EPISODE 194 | LSR Podcast

Five Years Of Expanded Legal US Sports Betting


48 min
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Five Years Of Expanded Legal US Sports Betting | Sports Betting News Today | LSR Podcast 194

The LSR team takes a look back and forward five years after the date the federal sports betting ban fell in the US Supreme Court. We also talk about Fanatics acquiring PointsBet, DraftKings’ CEO talking parlays, and Texas sports betting is dead as a doornail.

Full transcript

Dustin Gouker (00:09):

Welcome to the LSR Podcast number 194. We’re here to talk about all the sports betting news in the United States and beyond. Sorry if you were expecting the A team. You got the B team. You got me, Dustin Gouker. You got Eric Ramsey. I’m sorry I put you on the B team, but let’s face it. Adam and Matt are the A team. We’re the B team here.

Eric Ramsey (00:31):

Yeah, we know when Matt says the brightest minds in sports, we know he’s really mostly talking about himself most weeks.

Dustin Gouker (00:36):

Totally true. Even though he says follow him on Twitter if you hate himself. I think Matt really does love himself. He loves his opinions. No more Matt Brown slander here. Talking about a few things-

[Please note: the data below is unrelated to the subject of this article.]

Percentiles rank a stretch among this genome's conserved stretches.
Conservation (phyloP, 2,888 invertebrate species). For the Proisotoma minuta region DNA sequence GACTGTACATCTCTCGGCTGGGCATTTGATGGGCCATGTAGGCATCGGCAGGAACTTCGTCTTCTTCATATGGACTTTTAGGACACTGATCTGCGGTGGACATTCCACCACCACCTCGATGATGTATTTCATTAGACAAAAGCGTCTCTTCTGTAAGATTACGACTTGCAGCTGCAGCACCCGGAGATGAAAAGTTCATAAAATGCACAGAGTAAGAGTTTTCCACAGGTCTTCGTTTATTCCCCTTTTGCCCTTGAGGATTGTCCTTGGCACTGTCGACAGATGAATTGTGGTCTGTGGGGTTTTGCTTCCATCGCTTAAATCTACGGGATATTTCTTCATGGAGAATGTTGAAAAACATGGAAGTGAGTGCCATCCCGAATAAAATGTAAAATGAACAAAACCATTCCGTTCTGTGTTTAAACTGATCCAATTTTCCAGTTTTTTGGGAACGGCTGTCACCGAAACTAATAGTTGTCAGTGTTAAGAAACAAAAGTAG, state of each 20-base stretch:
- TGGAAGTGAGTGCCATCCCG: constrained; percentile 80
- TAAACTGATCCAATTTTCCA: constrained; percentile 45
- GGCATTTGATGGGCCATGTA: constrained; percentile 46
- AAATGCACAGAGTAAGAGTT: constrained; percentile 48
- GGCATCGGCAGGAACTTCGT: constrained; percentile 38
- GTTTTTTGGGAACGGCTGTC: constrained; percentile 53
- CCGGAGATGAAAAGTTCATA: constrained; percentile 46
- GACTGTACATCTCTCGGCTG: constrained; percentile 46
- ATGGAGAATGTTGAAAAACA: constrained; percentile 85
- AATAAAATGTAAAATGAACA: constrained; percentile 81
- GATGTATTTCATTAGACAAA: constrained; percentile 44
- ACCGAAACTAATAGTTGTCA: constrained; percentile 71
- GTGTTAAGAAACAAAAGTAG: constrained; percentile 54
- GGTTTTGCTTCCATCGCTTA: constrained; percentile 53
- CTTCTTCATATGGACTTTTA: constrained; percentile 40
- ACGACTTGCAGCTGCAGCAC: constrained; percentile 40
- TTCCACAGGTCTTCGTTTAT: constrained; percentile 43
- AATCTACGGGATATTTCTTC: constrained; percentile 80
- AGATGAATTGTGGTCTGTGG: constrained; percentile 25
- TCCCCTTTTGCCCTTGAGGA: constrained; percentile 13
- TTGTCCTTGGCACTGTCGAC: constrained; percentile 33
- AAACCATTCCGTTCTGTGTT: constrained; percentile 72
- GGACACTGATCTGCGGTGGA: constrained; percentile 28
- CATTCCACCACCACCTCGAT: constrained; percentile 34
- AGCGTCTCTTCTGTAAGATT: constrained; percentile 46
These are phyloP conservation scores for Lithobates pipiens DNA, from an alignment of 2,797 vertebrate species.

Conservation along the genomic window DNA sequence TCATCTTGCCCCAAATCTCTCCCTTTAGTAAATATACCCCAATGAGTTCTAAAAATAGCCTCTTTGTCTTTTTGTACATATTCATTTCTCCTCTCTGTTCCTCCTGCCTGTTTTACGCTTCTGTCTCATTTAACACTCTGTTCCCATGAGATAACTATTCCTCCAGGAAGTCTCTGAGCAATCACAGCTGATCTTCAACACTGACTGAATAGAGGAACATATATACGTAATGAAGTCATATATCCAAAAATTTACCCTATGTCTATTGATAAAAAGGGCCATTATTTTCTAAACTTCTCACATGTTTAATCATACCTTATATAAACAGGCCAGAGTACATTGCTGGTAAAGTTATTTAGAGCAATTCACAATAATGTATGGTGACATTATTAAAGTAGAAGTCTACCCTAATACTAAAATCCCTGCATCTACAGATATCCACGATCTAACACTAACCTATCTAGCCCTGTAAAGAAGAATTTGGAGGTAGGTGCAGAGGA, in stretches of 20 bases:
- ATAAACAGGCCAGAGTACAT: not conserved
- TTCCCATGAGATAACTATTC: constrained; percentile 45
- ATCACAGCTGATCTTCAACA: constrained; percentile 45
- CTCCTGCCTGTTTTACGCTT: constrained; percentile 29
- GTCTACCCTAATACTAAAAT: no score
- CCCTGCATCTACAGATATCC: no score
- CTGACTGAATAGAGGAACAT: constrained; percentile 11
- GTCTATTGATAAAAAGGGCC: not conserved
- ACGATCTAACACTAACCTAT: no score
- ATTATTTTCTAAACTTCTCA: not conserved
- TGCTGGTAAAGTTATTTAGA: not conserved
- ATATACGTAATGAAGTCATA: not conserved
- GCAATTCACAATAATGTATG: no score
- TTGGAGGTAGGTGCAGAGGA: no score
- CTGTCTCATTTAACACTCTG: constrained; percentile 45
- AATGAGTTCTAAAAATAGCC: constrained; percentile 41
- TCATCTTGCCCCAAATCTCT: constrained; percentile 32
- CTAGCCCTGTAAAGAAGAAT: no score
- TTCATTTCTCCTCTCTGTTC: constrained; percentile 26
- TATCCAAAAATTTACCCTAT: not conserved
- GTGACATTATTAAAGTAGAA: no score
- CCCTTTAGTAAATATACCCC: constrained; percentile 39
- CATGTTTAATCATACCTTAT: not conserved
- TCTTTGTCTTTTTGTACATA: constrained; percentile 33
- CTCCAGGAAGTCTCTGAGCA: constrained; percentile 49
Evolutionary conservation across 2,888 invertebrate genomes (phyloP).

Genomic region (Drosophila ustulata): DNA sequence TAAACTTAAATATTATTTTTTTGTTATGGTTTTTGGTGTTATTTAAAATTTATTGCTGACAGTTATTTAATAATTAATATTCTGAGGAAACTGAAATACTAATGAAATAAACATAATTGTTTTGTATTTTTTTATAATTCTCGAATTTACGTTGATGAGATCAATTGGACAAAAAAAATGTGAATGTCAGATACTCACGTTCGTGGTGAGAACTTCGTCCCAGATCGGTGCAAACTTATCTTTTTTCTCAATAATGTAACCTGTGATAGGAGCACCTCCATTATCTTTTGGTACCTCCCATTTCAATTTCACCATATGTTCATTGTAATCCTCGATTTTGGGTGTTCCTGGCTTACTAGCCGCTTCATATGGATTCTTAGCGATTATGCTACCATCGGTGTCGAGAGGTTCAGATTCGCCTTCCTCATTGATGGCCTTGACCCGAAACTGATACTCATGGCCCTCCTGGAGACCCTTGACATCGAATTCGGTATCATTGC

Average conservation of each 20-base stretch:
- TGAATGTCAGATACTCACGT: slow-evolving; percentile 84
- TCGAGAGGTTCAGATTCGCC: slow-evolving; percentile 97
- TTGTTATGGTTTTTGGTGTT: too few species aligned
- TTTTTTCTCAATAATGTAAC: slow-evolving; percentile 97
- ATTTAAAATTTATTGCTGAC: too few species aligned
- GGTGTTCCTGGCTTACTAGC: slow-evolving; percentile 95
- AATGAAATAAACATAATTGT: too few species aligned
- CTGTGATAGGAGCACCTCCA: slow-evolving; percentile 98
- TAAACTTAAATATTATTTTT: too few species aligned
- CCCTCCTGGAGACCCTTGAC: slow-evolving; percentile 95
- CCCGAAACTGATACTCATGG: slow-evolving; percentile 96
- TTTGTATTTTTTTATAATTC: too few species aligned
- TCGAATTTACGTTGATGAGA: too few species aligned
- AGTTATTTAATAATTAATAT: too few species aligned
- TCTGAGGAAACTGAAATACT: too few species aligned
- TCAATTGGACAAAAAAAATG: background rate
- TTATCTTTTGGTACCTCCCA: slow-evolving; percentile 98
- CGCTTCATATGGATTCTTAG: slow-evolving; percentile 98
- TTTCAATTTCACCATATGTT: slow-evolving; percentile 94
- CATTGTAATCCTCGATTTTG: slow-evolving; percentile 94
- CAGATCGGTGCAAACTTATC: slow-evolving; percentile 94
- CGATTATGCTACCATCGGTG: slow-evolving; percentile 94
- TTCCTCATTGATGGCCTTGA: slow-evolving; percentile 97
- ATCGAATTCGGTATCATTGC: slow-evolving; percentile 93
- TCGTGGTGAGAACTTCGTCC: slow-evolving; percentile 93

Eric Ramsey (00:47):

He’s been fired. No, no. He’s not been fired. He’s just off for a few weeks.

Dustin Gouker (00:51):

No, no, no, not yet. Not yet. We’ll talk about PointsBet and Fanatics. By the time now, everybody, unless you’re living under a rock, already knows about that. We’ll talk about that a little bit. I’ll yell. I’m not as mad as I was when I first saw this one story, but I’m still a little mad, so I’ll yell. But we’re sitting here, Eric and I, five years after the fall of the federal sports betting ban in the US Supreme Court. Eric reminded me of that and the fact that it was once upon a time — for you, young ’uns — once upon a time, it was Eric and I covering the daily fantasy sports and sports betting industries in the US. Sports betting before it was an industry in the United States, really outside of Nevada.